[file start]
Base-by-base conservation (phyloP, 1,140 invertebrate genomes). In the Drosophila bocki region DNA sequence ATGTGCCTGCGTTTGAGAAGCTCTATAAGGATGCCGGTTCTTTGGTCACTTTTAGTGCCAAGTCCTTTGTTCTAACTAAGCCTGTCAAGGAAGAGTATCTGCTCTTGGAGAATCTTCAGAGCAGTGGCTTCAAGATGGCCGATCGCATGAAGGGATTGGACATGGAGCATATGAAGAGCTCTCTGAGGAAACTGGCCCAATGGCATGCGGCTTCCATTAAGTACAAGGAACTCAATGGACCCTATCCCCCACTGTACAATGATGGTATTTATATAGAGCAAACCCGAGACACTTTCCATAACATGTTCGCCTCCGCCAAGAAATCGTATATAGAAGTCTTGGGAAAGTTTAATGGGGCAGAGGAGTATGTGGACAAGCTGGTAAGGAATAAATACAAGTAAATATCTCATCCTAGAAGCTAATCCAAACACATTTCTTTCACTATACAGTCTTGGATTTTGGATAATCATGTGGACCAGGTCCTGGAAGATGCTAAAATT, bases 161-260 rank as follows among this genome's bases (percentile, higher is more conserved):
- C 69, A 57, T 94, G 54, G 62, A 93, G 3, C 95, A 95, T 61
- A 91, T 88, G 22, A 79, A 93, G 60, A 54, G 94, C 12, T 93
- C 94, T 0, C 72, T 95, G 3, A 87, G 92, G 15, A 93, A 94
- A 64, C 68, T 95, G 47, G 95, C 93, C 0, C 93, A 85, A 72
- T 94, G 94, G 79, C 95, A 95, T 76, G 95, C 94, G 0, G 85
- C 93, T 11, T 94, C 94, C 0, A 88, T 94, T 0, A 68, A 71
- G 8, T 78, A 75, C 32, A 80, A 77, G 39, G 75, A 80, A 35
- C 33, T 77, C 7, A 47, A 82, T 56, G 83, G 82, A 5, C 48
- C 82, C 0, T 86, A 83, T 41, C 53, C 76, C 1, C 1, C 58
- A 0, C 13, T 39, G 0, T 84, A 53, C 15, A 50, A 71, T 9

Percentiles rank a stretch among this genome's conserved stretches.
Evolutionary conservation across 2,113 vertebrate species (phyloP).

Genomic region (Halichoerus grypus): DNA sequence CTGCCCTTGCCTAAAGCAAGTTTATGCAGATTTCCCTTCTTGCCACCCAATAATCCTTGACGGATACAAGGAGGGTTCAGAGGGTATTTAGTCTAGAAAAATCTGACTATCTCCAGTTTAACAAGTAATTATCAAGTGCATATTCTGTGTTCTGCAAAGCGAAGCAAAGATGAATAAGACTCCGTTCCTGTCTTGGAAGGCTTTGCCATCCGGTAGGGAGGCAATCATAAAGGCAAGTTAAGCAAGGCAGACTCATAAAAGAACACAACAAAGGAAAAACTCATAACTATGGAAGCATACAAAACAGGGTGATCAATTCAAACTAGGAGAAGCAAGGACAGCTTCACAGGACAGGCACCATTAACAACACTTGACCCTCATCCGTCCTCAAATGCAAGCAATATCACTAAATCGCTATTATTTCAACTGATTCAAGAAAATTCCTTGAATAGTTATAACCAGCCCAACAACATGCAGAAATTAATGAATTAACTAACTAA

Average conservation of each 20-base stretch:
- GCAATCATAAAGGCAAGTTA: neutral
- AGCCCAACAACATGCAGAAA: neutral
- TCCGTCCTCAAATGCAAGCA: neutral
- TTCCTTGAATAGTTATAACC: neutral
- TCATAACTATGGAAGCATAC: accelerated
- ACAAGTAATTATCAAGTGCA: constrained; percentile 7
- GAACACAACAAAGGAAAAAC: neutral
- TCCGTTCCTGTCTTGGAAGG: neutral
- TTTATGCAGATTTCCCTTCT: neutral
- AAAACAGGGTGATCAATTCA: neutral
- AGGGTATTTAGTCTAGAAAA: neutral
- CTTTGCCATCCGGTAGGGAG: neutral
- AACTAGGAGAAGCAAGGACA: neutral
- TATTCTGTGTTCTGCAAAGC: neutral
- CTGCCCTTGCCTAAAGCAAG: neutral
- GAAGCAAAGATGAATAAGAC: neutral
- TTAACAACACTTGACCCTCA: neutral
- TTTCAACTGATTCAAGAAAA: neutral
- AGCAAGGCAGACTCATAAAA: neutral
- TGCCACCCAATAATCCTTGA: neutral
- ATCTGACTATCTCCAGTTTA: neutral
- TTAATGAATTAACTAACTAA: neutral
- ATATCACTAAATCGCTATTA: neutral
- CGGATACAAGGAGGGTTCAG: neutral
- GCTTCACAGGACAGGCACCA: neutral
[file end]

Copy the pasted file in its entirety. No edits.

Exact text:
Base-by-base conservation (phyloP, 1,140 invertebrate genomes). In the Drosophila bocki region DNA sequence ATGTGCCTGCGTTTGAGAAGCTCTATAAGGATGCCGGTTCTTTGGTCACTTTTAGTGCCAAGTCCTTTGTTCTAACTAAGCCTGTCAAGGAAGAGTATCTGCTCTTGGAGAATCTTCAGAGCAGTGGCTTCAAGATGGCCGATCGCATGAAGGGATTGGACATGGAGCATATGAAGAGCTCTCTGAGGAAACTGGCCCAATGGCATGCGGCTTCCATTAAGTACAAGGAACTCAATGGACCCTATCCCCCACTGTACAATGATGGTATTTATATAGAGCAAACCCGAGACACTTTCCATAACATGTTCGCCTCCGCCAAGAAATCGTATATAGAAGTCTTGGGAAAGTTTAATGGGGCAGAGGAGTATGTGGACAAGCTGGTAAGGAATAAATACAAGTAAATATCTCATCCTAGAAGCTAATCCAAACACATTTCTTTCACTATACAGTCTTGGATTTTGGATAATCATGTGGACCAGGTCCTGGAAGATGCTAAAATT, bases 161-260 rank as follows among this genome's bases (percentile, higher is more conserved):
- C 69, A 57, T 94, G 54, G 62, A 93, G 3, C 95, A 95, T 61
- A 91, T 88, G 22, A 79, A 93, G 60, A 54, G 94, C 12, T 93
- C 94, T 0, C 72, T 95, G 3, A 87, G 92, G 15, A 93, A 94
- A 64, C 68, T 95, G 47, G 95, C 93, C 0, C 93, A 85, A 72
- T 94, G 94, G 79, C 95, A 95, T 76, G 95, C 94, G 0, G 85
- C 93, T 11, T 94, C 94, C 0, A 88, T 94, T 0, A 68, A 71
- G 8, T 78, A 75, C 32, A 80, A 77, G 39, G 75, A 80, A 35
- C 33, T 77, C 7, A 47, A 82, T 56, G 83, G 82, A 5, C 48
- C 82, C 0, T 86, A 83, T 41, C 53, C 76, C 1, C 1, C 58
- A 0, C 13, T 39, G 0, T 84, A 53, C 15, A 50, A 71, T 9

Percentiles rank a stretch among this genome's conserved stretches.
Evolutionary conservation across 2,113 vertebrate species (phyloP).

Genomic region (Halichoerus grypus): DNA sequence CTGCCCTTGCCTAAAGCAAGTTTATGCAGATTTCCCTTCTTGCCACCCAATAATCCTTGACGGATACAAGGAGGGTTCAGAGGGTATTTAGTCTAGAAAAATCTGACTATCTCCAGTTTAACAAGTAATTATCAAGTGCATATTCTGTGTTCTGCAAAGCGAAGCAAAGATGAATAAGACTCCGTTCCTGTCTTGGAAGGCTTTGCCATCCGGTAGGGAGGCAATCATAAAGGCAAGTTAAGCAAGGCAGACTCATAAAAGAACACAACAAAGGAAAAACTCATAACTATGGAAGCATACAAAACAGGGTGATCAATTCAAACTAGGAGAAGCAAGGACAGCTTCACAGGACAGGCACCATTAACAACACTTGACCCTCATCCGTCCTCAAATGCAAGCAATATCACTAAATCGCTATTATTTCAACTGATTCAAGAAAATTCCTTGAATAGTTATAACCAGCCCAACAACATGCAGAAATTAATGAATTAACTAACTAA

Average conservation of each 20-base stretch:
- GCAATCATAAAGGCAAGTTA: neutral
- AGCCCAACAACATGCAGAAA: neutral
- TCCGTCCTCAAATGCAAGCA: neutral
- TTCCTTGAATAGTTATAACC: neutral
- TCATAACTATGGAAGCATAC: accelerated
- ACAAGTAATTATCAAGTGCA: constrained; percentile 7
- GAACACAACAAAGGAAAAAC: neutral
- TCCGTTCCTGTCTTGGAAGG: neutral
- TTTATGCAGATTTCCCTTCT: neutral
- AAAACAGGGTGATCAATTCA: neutral
- AGGGTATTTAGTCTAGAAAA: neutral
- CTTTGCCATCCGGTAGGGAG: neutral
- AACTAGGAGAAGCAAGGACA: neutral
- TATTCTGTGTTCTGCAAAGC: neutral
- CTGCCCTTGCCTAAAGCAAG: neutral
- GAAGCAAAGATGAATAAGAC: neutral
- TTAACAACACTTGACCCTCA: neutral
- TTTCAACTGATTCAAGAAAA: neutral
- AGCAAGGCAGACTCATAAAA: neutral
- TGCCACCCAATAATCCTTGA: neutral
- ATCTGACTATCTCCAGTTTA: neutral
- TTAATGAATTAACTAACTAA: neutral
- ATATCACTAAATCGCTATTA: neutral
- CGGATACAAGGAGGGTTCAG: neutral
- GCTTCACAGGACAGGCACCA: neutral